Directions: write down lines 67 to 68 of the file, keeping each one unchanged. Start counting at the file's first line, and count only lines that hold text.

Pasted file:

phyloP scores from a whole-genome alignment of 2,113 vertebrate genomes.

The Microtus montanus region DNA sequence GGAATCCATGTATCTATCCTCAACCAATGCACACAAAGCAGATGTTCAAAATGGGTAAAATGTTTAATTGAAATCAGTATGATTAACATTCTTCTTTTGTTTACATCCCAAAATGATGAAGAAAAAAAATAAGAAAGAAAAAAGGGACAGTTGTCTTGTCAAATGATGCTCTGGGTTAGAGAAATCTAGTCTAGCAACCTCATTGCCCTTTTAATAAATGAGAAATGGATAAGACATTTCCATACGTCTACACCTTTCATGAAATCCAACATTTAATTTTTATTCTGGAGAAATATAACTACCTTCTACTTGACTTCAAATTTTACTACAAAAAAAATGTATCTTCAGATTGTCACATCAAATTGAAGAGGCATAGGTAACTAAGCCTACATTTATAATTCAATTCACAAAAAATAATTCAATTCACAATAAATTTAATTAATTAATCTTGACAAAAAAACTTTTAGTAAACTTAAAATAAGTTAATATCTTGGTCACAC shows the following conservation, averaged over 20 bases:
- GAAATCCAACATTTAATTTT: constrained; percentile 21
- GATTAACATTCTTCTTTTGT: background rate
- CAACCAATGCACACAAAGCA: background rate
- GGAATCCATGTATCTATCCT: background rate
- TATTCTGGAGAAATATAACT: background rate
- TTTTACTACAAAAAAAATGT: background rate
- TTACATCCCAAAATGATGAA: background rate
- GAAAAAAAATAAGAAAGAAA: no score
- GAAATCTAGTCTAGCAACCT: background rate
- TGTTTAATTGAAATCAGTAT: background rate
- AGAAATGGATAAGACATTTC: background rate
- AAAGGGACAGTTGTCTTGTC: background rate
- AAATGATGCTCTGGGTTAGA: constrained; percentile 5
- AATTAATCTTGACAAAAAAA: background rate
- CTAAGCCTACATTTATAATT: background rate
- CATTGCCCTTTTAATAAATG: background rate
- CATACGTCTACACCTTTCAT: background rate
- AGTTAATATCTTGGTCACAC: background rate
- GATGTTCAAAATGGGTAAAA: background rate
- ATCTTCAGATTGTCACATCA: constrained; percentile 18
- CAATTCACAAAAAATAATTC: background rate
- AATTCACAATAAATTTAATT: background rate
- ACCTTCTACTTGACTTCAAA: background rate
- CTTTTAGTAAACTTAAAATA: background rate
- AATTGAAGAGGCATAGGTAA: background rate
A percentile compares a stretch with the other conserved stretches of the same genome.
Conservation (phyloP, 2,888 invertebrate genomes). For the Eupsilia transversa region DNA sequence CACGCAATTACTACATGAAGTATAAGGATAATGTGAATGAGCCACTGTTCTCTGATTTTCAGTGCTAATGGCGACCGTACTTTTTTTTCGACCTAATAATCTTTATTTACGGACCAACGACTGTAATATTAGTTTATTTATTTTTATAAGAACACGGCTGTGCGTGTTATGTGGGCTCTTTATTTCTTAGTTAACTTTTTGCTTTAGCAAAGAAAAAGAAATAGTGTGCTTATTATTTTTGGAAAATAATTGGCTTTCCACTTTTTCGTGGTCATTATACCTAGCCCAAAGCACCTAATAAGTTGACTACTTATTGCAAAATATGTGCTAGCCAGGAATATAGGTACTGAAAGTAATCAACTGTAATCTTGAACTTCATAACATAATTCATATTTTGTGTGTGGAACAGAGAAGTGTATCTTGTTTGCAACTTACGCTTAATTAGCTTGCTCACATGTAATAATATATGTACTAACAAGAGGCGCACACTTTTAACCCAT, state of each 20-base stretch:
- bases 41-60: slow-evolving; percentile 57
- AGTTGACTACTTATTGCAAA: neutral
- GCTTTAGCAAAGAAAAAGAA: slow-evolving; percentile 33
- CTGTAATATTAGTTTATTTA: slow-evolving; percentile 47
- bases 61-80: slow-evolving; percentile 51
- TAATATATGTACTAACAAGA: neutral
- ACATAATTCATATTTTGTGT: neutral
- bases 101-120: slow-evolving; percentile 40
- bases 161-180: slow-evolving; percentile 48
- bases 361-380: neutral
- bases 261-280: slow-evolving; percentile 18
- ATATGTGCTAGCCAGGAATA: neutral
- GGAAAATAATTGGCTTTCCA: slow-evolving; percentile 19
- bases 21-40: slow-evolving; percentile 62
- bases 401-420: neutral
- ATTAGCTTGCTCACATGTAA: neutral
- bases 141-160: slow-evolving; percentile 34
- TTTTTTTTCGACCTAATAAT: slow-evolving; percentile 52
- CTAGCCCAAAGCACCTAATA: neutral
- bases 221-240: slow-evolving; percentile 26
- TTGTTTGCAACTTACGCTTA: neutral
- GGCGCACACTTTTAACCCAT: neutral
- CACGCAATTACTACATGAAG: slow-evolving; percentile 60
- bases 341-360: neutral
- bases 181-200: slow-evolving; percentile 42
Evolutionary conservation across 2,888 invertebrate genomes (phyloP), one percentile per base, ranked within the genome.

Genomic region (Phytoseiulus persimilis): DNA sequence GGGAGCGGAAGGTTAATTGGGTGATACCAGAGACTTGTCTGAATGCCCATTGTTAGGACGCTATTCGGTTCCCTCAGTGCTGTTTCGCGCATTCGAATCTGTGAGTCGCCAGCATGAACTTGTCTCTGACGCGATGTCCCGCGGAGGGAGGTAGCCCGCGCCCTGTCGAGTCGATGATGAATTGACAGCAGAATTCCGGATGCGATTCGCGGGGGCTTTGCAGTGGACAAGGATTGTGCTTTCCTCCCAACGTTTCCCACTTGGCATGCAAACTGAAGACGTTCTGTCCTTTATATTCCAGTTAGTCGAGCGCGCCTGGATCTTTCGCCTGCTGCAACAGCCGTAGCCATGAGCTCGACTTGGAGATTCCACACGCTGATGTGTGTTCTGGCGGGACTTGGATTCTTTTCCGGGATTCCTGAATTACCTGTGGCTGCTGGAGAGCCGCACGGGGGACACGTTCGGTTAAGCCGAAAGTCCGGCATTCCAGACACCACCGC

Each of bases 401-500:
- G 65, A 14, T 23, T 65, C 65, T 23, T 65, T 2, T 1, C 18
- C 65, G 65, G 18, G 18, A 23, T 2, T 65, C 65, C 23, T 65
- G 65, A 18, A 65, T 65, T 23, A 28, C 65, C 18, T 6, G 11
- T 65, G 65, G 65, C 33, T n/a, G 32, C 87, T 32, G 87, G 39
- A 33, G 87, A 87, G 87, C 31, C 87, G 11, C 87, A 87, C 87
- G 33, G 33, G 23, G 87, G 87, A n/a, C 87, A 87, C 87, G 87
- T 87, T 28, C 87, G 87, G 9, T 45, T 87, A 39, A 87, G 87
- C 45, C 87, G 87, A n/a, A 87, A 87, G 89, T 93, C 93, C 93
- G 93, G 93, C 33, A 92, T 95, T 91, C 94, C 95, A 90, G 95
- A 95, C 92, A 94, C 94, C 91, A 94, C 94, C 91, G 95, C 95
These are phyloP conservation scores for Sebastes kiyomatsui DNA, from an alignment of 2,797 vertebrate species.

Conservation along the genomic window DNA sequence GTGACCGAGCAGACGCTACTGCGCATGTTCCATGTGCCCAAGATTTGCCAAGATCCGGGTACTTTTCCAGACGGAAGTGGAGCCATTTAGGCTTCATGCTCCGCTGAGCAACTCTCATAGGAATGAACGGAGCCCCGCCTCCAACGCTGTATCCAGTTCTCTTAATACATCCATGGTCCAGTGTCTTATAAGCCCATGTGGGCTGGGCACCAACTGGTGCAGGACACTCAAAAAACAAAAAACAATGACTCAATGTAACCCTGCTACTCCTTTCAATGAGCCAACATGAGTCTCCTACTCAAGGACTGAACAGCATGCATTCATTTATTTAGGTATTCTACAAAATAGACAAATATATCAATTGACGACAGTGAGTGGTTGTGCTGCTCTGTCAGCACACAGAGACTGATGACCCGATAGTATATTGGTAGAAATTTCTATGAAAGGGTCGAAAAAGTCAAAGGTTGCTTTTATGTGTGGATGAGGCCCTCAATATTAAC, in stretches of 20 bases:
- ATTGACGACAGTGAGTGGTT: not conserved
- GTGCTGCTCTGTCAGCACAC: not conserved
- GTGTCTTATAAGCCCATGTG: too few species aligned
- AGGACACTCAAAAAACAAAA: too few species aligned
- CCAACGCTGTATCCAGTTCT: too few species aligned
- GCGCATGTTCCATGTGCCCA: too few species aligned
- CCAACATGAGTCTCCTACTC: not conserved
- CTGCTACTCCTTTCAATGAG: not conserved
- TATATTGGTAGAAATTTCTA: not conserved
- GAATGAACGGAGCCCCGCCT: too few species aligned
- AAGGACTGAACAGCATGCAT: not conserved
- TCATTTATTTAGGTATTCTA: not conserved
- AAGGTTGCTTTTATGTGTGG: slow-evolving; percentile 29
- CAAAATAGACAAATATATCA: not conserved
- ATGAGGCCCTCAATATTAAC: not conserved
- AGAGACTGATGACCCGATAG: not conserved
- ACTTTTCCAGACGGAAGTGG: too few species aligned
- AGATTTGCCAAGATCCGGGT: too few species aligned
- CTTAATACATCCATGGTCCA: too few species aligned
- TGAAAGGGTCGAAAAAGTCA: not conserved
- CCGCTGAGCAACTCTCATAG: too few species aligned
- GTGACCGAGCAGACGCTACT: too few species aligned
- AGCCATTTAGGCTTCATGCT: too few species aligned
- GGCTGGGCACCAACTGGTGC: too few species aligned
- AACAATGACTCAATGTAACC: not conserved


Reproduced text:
- A 95, C 92, A 94, C 94, C 91, A 94, C 94, C 91, G 95, C 95
These are phyloP conservation scores for Sebastes kiyomatsui DNA, from an alignment of 2,797 vertebrate species.